Samsung Gear Live review
Phone manufacturers have long been fighting for a place in your pocket, but now there’s a new battleground – your wrist. Samsung kicked off the recent smartwatch frenzy, and the Gear Live sees the Korean giant shift its attention from its open-source operating system, Tizen, to Google’s much-touted Android Wear.
Samsung Gear Live review: design
The Samsung Gear Live is a far more attractive poster model for Android Wear than the damp, lumpen squib that was LG’s G Watch – it’s a handsome, carefully crafted device that makes you want to grab your credit card immediately and throw caution to the wind. Unlike LG, Samsung hasn’t been taking its style cues from Casio’s digital watches of the 1980s.
Instead, the Gear Live’s square watchface is surrounded by an attractively contoured frame of silver metal that arcs smoothly into the rubbery wrist strap, and the rear of the watch is slightly curved to sit more comfortably – and more snugly – around the wrist. Clearly, every aspect of the Gear Live has been meticulously considered: even the user-replaceable wrist strap looks good, since Samsung has done away with the traditional buckle in favour of a minimalist dual-prong latch that clips into place.
Up front, there’s a vivacious, 1.63in Super AMOLED touchscreen, and Samsung has squeezed in an optical heart-rate monitor at the rear; evidently, health monitoring remains high up Samsung’s list of priorities. The only disappointment is that the heart-rate monitor can only take one-off measurements; you can’t, for instance, track your heart rate over the course of a day or during a workout, or use it in conjunction with fitness apps such as RunKeeper or Strava.
That said, it’s built to survive the toughest workouts. The Gear Live has an IP67 rating, and we subjected it to everything from torrential rain to accidental trips into the shower without it missing a beat. Our initial concerns that the novel wrist strap might pop loose at an inopportune moment also proved unfounded: it held firm throughout several 20km cycle commutes and a handful of runs around the local park.
It’s a minor point, but we’re pleased to see a power button on the right-hand edge; this was notably absent from the G Watch. The Samsung’s micro-USB charging attachment is also marginally superior to that of the LG. It’s still a touch too easy to lose or forget about due to its size, but we like the way it clips firmly to the watch’s underside – unlike the LG’s magnetic charging plate, it’s impossible to dislodge the watch from the charger with an accidental knock.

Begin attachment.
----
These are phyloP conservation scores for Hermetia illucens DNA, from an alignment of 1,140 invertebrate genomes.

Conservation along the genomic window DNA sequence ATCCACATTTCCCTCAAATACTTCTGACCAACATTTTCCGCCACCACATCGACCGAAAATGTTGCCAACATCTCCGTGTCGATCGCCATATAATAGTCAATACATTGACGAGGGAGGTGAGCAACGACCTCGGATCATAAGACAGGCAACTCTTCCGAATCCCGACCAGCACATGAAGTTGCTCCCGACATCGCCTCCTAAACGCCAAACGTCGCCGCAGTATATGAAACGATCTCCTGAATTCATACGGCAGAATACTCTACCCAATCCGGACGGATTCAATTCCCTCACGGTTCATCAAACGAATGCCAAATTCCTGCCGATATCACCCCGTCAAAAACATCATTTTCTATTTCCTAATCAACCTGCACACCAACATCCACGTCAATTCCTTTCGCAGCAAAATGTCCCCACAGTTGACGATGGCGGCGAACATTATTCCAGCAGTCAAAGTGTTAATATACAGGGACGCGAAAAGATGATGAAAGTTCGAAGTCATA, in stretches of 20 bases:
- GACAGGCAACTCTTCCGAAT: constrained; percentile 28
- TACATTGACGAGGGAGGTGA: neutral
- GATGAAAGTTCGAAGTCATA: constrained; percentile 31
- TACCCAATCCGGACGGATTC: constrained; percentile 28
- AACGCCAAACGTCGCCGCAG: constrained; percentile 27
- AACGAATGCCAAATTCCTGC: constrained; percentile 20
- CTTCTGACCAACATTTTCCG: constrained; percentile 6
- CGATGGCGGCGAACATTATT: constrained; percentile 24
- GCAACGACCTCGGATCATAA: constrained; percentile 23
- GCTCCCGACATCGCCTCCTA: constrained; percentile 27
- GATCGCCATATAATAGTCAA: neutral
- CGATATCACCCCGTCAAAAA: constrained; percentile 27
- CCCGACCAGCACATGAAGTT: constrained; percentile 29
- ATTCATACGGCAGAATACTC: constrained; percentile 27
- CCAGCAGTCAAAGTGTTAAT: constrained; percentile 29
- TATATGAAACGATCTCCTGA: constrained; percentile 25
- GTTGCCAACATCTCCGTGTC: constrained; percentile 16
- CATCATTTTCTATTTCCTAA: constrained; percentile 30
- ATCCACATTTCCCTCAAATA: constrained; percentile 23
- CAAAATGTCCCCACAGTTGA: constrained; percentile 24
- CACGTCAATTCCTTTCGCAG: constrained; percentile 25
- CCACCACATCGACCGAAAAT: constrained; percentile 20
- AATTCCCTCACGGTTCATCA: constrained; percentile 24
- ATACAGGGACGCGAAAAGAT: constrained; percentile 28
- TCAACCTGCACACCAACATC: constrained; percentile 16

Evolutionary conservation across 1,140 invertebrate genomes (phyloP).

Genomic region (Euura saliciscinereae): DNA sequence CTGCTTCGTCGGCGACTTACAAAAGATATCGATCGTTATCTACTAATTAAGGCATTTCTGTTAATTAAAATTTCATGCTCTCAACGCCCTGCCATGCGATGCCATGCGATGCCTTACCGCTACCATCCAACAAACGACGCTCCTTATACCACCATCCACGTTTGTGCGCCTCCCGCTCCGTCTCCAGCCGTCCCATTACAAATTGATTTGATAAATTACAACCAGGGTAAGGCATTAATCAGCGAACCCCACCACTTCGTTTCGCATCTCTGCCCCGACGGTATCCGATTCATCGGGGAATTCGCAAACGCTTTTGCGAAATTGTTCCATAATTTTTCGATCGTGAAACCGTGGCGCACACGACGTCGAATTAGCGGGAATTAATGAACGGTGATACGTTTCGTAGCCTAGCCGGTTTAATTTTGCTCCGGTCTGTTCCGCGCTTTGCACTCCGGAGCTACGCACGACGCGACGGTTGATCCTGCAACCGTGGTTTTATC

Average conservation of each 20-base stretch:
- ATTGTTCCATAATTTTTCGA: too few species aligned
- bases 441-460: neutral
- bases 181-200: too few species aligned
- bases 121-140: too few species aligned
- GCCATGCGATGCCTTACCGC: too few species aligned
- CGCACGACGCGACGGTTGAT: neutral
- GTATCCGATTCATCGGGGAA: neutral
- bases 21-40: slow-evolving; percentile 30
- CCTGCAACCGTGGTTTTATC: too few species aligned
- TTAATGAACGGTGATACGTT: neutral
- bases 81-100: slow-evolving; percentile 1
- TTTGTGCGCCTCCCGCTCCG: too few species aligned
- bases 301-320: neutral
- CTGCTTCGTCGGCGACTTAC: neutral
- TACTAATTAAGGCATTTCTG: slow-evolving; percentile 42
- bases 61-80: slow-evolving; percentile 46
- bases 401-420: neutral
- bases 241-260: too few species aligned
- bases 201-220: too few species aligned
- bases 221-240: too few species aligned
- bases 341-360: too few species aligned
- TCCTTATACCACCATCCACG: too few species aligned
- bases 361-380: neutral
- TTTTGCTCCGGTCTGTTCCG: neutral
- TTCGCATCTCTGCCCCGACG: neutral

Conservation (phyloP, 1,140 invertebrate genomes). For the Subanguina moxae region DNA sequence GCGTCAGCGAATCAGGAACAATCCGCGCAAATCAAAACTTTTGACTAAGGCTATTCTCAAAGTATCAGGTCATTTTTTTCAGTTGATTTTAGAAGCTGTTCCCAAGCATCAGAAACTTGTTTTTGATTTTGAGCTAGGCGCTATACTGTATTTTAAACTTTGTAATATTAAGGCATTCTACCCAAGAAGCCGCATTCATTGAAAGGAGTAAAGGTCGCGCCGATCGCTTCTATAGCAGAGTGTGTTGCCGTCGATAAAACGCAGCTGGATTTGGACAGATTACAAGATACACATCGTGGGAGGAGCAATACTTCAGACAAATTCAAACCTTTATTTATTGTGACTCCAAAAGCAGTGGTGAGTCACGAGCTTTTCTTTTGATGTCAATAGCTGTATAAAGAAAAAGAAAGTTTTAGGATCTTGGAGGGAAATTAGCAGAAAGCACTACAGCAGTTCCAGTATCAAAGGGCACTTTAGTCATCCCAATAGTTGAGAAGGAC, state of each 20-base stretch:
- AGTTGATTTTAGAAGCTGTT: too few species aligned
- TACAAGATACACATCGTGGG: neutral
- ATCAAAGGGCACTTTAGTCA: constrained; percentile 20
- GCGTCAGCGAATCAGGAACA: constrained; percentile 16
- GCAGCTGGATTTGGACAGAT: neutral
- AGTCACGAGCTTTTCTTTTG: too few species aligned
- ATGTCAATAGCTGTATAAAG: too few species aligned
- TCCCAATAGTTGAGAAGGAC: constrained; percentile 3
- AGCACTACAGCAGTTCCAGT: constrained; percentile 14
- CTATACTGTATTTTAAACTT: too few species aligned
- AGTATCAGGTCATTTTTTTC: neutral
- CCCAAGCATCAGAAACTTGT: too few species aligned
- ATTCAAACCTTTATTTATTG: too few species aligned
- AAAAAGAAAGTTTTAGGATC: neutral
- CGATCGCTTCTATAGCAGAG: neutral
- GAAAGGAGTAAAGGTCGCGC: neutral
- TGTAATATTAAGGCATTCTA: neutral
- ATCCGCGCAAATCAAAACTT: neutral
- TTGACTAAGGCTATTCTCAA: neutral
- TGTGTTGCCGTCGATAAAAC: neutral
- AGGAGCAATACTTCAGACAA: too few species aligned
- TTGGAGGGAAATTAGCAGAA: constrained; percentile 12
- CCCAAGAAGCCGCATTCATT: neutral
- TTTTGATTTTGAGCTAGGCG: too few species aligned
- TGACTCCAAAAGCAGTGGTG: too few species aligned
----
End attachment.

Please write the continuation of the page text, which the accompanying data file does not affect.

Samsung Gear Live review: display and hardware
Power it up for the first time and the Gear Live’s display makes a cracking first impression – the 320 x 320 Super AMOLED display is gorgeous. Text is perhaps only a touch crisper-looking than on the G Watch’s 280 x 280 pixel IPS display, but Samsung’s screen technology serves up far punchier, more colourful-looking images.
Maximum brightness is similar to that of its IPS-screened rival, though, and the Samsung’s display doesn’t fare any better under bright, direct sunlight. We tested both smartwatches side by side, and the display technology made no difference to sunlight readability – it’s often necessary to shield the screen with your hand on the brightest days.
Beavering away behind the display is a single-core 1.2GHz Qualcomm Snapdragon 400 CPU, 512MB of RAM and 4GB of flash storage – in other words, a near-identical roster of hardware to the G Watch. It’s nippy enough to deal with the basic demands of Android Wear, and we didn’t experience any lag or stuttering as we flicked through menus or scanned onscreen notifications.
The Gear Live’s 300mAh battery is a touch smaller than the 400mAh cell of its LG rival, however. In our testing, the Samsung’s smaller battery didn’t leave it lagging too far behind the LG, but it’s definitely off the pace. With the screen set to stay on permanently, we routinely squeezed out less than a day and a half of usage before needing to recharge the battery; the LG, by comparison, easily lasted a day and a half.
It’s also possible to set the screen to time-out; just like the LG, the Samsung lasts about a day longer if you allow the screen to power down completely. Crucially, though, the Samsung is far easier to wake from sleep: rather than the pronounced, violent shake of the arm it took to wake the G Watch, a gentle flick of the wrist is all it takes to coax the Gear Live’s display into life.
Samsung Gear Live review: Android Wear
We’ve already taken an in-depth look at Android Wear in our G Watch review, so we won’t retread ground here, but we remain impressed – Android Wear is a genuinely useful companion to an Android smartphone. There are no killer apps yet, but being able to quickly view emails, texts and notifications without fumbling for a smartphone is a boon.
The voice-control functions come in incredibly handy at times, too. For instance, it’s useful to be able to dictate quick emails or texts while on a (stationary) bicycle or walking around town without having to rummage in a bag or a pocket for a phone. There are still niggles here and there, but the experience is overwhelmingly positive, and we found ourselves clutching our phone far less often as a result. This must be a good thing.
Samsung Gear Live: verdict
So, should you rush out and buy the Gear Live? That’s a tricky question. With a flood of new smartwatches due to hit the shelves any time now, we can’t wholeheartedly recommend that you dash out and buy any Android Wear smartwatch. Of the two we’ve seen so far, however, the Samsung Gear Live gets our vote. It looks more expensive than its £160 price tag might suggest; it feels comfy enough to wear day-in, day-out; and Android Wear is a convincing companion to an Android smartphone. If you can’t fight the urge to purchase a smartwatch right this instant, the Samsung Gear Live is the one to have.